Next week, Russia is expected to raise the Self Propelled Air Defence Gun Missile System (SPAD-GMS) project with defence Minister Rajnath Singh next week in Moscow.
According to sources, Russia is expected to raise this on the sidelines of the India-Russia Intergovernmental Commission on Military-Technical Cooperation (IRIGC-MTC) meeting.
Speaking on condition of anonymity a top official confirmed that during the meeting with Singh, the Russian officials will urge the Indian side to re-consider its decision to sign the deal with Hanwha Defense Systems of South Korea.
A very senior Indian Army confirmed that both the upgraded Tunguska system fielded by Almaz Ante and Pantsir by KBP Tula systems were not fully compliant during the trials. The South Korean company was the only one to qualify for the approximately $ 2.5 billion gun and missile system programme.
Though the contract with the South Korean company has yet to be inked, several representations have been made to the Ministry of Defence pointing out concerns related to the Hanwha’s system.
“There a few issues relating to not only the 2 D Doppler Radar offered but also the fact that the Hanwha’s K-30 Biho (Flying Tiger) twin 30mm short-range, mobile self-propelled anti-aircraft system, is outdated and a generation old,” explained a source.
The RFP had specified that the gun system should be controlled by the radar and be capable to pick up small objects like small drones.
“The Russian Pantsir fielded by KBP Tula systems, is new generation and comes equipped with 3 D radar with the capability of picking up small objects including drones. However, it has failed the 30-degree gradient test,” a senior officer explained.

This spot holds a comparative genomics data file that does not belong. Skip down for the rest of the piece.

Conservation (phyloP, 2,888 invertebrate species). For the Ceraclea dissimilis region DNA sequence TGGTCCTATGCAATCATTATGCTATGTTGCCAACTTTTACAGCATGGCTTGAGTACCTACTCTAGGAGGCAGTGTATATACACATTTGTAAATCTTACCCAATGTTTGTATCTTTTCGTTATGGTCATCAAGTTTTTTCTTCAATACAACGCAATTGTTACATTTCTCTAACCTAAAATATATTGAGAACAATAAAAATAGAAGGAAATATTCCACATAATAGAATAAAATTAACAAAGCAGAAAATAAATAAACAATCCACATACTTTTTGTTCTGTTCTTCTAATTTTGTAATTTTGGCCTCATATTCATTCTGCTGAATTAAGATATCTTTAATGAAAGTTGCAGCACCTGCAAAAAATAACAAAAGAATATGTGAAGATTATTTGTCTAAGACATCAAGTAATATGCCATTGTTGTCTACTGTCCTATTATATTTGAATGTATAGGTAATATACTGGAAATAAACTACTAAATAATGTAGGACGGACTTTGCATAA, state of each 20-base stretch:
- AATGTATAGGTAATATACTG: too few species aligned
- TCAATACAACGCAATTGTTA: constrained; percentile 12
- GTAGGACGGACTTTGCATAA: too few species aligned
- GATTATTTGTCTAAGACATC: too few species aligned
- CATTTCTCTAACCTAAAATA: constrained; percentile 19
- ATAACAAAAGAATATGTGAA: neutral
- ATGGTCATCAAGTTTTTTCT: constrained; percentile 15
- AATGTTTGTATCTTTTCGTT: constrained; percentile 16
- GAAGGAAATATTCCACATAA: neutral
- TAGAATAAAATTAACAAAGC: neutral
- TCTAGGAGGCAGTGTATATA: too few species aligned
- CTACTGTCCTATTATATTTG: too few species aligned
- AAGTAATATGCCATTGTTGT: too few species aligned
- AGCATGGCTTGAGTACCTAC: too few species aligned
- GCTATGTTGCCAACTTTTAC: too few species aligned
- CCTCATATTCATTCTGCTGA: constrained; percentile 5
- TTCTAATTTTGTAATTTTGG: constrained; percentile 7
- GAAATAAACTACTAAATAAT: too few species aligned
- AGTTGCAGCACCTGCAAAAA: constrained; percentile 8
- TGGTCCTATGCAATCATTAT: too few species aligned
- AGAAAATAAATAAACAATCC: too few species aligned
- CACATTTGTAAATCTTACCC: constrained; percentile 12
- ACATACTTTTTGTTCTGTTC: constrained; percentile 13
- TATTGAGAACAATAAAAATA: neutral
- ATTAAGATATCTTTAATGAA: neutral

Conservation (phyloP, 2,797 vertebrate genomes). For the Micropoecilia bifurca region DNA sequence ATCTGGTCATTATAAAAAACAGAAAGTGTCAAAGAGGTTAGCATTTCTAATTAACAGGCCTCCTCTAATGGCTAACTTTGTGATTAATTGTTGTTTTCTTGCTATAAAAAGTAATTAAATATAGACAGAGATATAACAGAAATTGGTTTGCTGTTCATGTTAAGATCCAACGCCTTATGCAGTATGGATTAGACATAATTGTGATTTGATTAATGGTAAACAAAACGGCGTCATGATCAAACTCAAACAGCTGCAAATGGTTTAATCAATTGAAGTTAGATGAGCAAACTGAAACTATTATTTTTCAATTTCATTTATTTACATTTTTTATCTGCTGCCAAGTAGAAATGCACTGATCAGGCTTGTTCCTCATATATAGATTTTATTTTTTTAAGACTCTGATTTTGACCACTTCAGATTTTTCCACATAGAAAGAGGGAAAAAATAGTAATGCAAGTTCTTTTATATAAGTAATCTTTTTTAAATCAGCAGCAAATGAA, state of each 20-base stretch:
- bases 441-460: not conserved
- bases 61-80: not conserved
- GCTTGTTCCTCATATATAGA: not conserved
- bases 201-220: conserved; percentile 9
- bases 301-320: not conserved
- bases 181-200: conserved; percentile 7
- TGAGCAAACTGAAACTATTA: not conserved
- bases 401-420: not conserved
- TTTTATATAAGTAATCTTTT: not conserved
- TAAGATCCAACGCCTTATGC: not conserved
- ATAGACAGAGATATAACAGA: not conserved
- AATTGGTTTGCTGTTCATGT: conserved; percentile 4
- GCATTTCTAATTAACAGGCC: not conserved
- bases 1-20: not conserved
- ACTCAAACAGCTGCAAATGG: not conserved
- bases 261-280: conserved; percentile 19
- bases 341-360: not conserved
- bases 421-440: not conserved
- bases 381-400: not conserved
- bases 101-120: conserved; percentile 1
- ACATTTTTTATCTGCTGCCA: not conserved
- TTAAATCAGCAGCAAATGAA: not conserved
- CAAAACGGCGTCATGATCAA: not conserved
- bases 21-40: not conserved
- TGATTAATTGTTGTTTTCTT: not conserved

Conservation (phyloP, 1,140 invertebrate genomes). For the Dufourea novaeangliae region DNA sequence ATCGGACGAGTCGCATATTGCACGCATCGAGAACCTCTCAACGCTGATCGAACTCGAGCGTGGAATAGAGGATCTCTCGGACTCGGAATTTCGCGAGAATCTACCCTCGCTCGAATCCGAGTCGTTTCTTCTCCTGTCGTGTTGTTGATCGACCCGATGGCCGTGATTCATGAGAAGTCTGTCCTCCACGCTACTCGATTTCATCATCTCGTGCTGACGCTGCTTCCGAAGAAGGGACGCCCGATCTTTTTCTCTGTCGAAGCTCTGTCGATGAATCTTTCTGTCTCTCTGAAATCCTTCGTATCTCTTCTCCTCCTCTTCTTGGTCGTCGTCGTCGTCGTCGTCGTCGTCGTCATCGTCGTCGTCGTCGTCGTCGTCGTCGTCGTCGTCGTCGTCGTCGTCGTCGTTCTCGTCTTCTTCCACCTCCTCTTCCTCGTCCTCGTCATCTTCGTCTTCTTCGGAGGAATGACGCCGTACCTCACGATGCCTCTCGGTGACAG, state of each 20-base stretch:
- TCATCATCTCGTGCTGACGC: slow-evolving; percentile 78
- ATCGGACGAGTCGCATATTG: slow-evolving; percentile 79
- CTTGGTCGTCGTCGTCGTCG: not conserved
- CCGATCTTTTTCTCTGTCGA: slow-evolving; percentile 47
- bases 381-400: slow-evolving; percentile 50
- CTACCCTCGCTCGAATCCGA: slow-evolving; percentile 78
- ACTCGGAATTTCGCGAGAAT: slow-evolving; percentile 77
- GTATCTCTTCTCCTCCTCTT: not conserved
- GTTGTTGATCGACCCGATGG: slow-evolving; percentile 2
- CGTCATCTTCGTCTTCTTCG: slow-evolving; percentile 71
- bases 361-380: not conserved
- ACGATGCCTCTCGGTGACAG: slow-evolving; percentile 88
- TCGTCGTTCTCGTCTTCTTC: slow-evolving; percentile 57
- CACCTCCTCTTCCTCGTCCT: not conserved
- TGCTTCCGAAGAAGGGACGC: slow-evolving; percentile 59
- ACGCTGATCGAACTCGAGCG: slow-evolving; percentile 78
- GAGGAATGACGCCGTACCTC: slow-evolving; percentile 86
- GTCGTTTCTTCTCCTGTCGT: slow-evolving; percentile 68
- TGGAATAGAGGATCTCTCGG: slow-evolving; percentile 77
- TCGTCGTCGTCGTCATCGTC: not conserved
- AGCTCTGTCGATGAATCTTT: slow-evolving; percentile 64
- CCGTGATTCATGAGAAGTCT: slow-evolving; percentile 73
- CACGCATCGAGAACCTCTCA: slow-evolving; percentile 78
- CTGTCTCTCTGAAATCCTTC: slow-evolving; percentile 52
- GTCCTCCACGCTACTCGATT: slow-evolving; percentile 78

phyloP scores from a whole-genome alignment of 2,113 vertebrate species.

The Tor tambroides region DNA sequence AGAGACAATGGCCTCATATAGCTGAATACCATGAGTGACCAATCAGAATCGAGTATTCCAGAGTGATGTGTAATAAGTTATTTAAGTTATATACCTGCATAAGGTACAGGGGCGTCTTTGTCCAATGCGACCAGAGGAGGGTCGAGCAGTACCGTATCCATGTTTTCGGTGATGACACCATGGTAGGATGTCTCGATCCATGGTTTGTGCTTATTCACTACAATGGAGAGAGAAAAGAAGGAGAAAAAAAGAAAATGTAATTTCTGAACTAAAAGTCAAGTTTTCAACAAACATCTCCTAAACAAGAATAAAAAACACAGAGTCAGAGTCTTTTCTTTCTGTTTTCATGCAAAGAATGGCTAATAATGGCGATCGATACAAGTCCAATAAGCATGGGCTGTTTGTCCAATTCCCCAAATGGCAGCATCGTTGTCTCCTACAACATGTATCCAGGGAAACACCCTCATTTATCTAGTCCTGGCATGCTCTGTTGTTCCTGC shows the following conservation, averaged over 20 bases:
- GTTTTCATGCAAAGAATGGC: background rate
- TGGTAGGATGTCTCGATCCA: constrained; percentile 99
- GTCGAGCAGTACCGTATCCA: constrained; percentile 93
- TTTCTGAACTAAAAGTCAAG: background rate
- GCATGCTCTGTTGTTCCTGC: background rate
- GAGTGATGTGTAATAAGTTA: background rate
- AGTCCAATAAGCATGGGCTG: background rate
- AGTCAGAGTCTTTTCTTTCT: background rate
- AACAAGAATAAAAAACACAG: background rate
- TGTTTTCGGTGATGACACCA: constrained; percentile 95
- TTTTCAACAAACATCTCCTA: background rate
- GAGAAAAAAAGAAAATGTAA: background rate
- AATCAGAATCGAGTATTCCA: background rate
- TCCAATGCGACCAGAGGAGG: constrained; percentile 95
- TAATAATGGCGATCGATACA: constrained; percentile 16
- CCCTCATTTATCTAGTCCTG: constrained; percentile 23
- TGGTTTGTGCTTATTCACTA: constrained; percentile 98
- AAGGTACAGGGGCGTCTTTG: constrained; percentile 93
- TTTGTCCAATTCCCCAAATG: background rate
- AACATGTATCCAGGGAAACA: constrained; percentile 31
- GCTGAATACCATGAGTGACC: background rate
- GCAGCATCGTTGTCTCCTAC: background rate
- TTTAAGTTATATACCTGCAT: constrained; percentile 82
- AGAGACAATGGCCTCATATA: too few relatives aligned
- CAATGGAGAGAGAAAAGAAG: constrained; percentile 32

Last year at the IRIGC-MTC meeting in New Delhi, the visiting Russia Defence Minister Gen Sergei Shoigu had expressed his displeasure about the upgraded Tunguska system and Pantsir being out of the programme.
In response to the 2013 global tender, Indian Army had shortlisted three companies — South Korean Hanwha Defense Systems, which had offered the Hybrid Biho system, and Russian companies Almaz Ante’s upgraded Tunguska system, and KBP Tula’s Pantsir system.
What is the Indian Army looking for?
It is looking for both gun and missiles which are either mounted on one or separate high mobility vehicles.
One of the most critical requirements specified by the end-user is that the gun, as well as the missile, should be able to engage aerial targets both with and without the fire control radar.
It should be capable of doing so independently or simultaneously.
The Indian Army will procure five regiments –which will have 104 systems, of gun missiles systems, including 4,928 missiles and 172,260 rounds of ammunition.
Under contract company will ensure full maintenance technology transfer for missiles to state-owned Ordnance Factory Board.
There should be day and night camera functionality, with a built-in simulator. The gun should engage a target at 350 rounds per second, and the missile should have a range of five kilometres.
Indian Navy Scorpene class submarine INS Khanderi: It’s a deadly deep-sea predator
It should have the capability to operate up to 50 Kms on a single fuel tank up to eight hours without refuelling.
These guns are to be indigenously developed under the Buy-and-Make (Indian) category of the MoD’s Defence Procurement Procedures (DPP).
And keeping inline with MoD’s push for self-reliance, around 50% of the components of the shortlisted air defence gun has to be locally sourced.
These guns are expected to replace the Indian Army’s 1360 obsolete Bofors L 70 40mm single barrel and Soviet-era ZU-23-2 towed 23 mm twin-barrel weapon systems.